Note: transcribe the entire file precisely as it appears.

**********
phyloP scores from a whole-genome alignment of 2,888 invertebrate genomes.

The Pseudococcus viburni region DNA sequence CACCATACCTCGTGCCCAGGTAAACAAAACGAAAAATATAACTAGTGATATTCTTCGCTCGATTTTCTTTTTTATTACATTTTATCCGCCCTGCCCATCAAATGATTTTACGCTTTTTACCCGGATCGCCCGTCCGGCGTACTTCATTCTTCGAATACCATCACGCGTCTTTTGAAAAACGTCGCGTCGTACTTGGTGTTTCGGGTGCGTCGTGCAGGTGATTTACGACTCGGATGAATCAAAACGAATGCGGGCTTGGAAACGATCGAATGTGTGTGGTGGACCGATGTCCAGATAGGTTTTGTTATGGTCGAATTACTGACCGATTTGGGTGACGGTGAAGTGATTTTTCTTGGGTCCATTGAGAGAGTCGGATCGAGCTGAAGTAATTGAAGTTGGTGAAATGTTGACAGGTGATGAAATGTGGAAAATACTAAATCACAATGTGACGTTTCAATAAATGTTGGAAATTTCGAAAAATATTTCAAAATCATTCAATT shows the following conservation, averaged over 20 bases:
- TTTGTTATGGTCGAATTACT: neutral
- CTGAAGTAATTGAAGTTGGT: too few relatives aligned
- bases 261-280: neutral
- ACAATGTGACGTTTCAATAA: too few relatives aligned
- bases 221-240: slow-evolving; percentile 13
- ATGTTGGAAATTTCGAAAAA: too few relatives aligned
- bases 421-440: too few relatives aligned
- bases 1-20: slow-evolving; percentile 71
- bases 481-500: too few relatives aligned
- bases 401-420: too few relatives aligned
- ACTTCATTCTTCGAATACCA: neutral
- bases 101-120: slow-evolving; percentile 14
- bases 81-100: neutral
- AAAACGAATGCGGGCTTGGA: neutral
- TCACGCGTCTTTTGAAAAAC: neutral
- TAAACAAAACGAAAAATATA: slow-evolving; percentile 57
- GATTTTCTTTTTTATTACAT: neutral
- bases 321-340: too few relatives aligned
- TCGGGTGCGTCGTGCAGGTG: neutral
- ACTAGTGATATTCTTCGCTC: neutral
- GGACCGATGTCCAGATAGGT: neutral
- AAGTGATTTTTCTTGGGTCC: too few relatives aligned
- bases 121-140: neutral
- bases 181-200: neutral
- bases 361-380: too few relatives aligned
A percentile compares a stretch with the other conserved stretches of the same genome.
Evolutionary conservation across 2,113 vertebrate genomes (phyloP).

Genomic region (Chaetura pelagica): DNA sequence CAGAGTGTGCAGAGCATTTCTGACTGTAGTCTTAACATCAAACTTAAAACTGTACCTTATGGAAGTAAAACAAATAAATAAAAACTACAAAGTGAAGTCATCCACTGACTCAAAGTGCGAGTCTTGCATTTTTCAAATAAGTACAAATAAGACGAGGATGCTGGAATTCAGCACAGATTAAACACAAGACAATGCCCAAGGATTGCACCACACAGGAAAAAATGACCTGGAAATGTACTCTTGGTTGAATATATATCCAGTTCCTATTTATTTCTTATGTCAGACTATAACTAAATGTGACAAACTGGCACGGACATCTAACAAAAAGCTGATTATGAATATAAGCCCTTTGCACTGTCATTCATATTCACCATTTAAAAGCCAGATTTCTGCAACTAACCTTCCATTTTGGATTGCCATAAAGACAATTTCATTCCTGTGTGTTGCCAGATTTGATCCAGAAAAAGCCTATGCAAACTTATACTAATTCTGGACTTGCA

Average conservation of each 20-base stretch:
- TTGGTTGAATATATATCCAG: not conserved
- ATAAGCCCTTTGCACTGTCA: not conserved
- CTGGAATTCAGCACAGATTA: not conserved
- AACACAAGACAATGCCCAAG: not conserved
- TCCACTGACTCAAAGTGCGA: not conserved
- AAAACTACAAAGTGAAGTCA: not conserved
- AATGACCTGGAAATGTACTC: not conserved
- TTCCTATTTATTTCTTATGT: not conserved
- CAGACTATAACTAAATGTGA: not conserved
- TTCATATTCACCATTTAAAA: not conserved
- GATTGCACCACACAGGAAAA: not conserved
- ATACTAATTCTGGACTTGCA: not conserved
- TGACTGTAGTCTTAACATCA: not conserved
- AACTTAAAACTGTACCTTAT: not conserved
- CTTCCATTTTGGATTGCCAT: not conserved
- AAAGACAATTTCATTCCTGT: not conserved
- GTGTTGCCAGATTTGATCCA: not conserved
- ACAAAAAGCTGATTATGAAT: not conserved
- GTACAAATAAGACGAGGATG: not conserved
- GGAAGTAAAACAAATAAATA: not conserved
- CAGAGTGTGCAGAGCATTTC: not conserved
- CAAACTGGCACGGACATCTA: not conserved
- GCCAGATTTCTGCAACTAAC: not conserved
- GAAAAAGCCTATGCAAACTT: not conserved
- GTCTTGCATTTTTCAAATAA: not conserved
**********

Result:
phyloP scores from a whole-genome alignment of 2,888 invertebrate genomes.

The Pseudococcus viburni region DNA sequence CACCATACCTCGTGCCCAGGTAAACAAAACGAAAAATATAACTAGTGATATTCTTCGCTCGATTTTCTTTTTTATTACATTTTATCCGCCCTGCCCATCAAATGATTTTACGCTTTTTACCCGGATCGCCCGTCCGGCGTACTTCATTCTTCGAATACCATCACGCGTCTTTTGAAAAACGTCGCGTCGTACTTGGTGTTTCGGGTGCGTCGTGCAGGTGATTTACGACTCGGATGAATCAAAACGAATGCGGGCTTGGAAACGATCGAATGTGTGTGGTGGACCGATGTCCAGATAGGTTTTGTTATGGTCGAATTACTGACCGATTTGGGTGACGGTGAAGTGATTTTTCTTGGGTCCATTGAGAGAGTCGGATCGAGCTGAAGTAATTGAAGTTGGTGAAATGTTGACAGGTGATGAAATGTGGAAAATACTAAATCACAATGTGACGTTTCAATAAATGTTGGAAATTTCGAAAAATATTTCAAAATCATTCAATT shows the following conservation, averaged over 20 bases:
- TTTGTTATGGTCGAATTACT: neutral
- CTGAAGTAATTGAAGTTGGT: too few relatives aligned
- bases 261-280: neutral
- ACAATGTGACGTTTCAATAA: too few relatives aligned
- bases 221-240: slow-evolving; percentile 13
- ATGTTGGAAATTTCGAAAAA: too few relatives aligned
- bases 421-440: too few relatives aligned
- bases 1-20: slow-evolving; percentile 71
- bases 481-500: too few relatives aligned
- bases 401-420: too few relatives aligned
- ACTTCATTCTTCGAATACCA: neutral
- bases 101-120: slow-evolving; percentile 14
- bases 81-100: neutral
- AAAACGAATGCGGGCTTGGA: neutral
- TCACGCGTCTTTTGAAAAAC: neutral
- TAAACAAAACGAAAAATATA: slow-evolving; percentile 57
- GATTTTCTTTTTTATTACAT: neutral
- bases 321-340: too few relatives aligned
- TCGGGTGCGTCGTGCAGGTG: neutral
- ACTAGTGATATTCTTCGCTC: neutral
- GGACCGATGTCCAGATAGGT: neutral
- AAGTGATTTTTCTTGGGTCC: too few relatives aligned
- bases 121-140: neutral
- bases 181-200: neutral
- bases 361-380: too few relatives aligned
A percentile compares a stretch with the other conserved stretches of the same genome.
Evolutionary conservation across 2,113 vertebrate genomes (phyloP).

Genomic region (Chaetura pelagica): DNA sequence CAGAGTGTGCAGAGCATTTCTGACTGTAGTCTTAACATCAAACTTAAAACTGTACCTTATGGAAGTAAAACAAATAAATAAAAACTACAAAGTGAAGTCATCCACTGACTCAAAGTGCGAGTCTTGCATTTTTCAAATAAGTACAAATAAGACGAGGATGCTGGAATTCAGCACAGATTAAACACAAGACAATGCCCAAGGATTGCACCACACAGGAAAAAATGACCTGGAAATGTACTCTTGGTTGAATATATATCCAGTTCCTATTTATTTCTTATGTCAGACTATAACTAAATGTGACAAACTGGCACGGACATCTAACAAAAAGCTGATTATGAATATAAGCCCTTTGCACTGTCATTCATATTCACCATTTAAAAGCCAGATTTCTGCAACTAACCTTCCATTTTGGATTGCCATAAAGACAATTTCATTCCTGTGTGTTGCCAGATTTGATCCAGAAAAAGCCTATGCAAACTTATACTAATTCTGGACTTGCA

Average conservation of each 20-base stretch:
- TTGGTTGAATATATATCCAG: not conserved
- ATAAGCCCTTTGCACTGTCA: not conserved
- CTGGAATTCAGCACAGATTA: not conserved
- AACACAAGACAATGCCCAAG: not conserved
- TCCACTGACTCAAAGTGCGA: not conserved
- AAAACTACAAAGTGAAGTCA: not conserved
- AATGACCTGGAAATGTACTC: not conserved
- TTCCTATTTATTTCTTATGT: not conserved
- CAGACTATAACTAAATGTGA: not conserved
- TTCATATTCACCATTTAAAA: not conserved
- GATTGCACCACACAGGAAAA: not conserved
- ATACTAATTCTGGACTTGCA: not conserved
- TGACTGTAGTCTTAACATCA: not conserved
- AACTTAAAACTGTACCTTAT: not conserved
- CTTCCATTTTGGATTGCCAT: not conserved
- AAAGACAATTTCATTCCTGT: not conserved
- GTGTTGCCAGATTTGATCCA: not conserved
- ACAAAAAGCTGATTATGAAT: not conserved
- GTACAAATAAGACGAGGATG: not conserved
- GGAAGTAAAACAAATAAATA: not conserved
- CAGAGTGTGCAGAGCATTTC: not conserved
- CAAACTGGCACGGACATCTA: not conserved
- GCCAGATTTCTGCAACTAAC: not conserved
- GAAAAAGCCTATGCAAACTT: not conserved
- GTCTTGCATTTTTCAAATAA: not conserved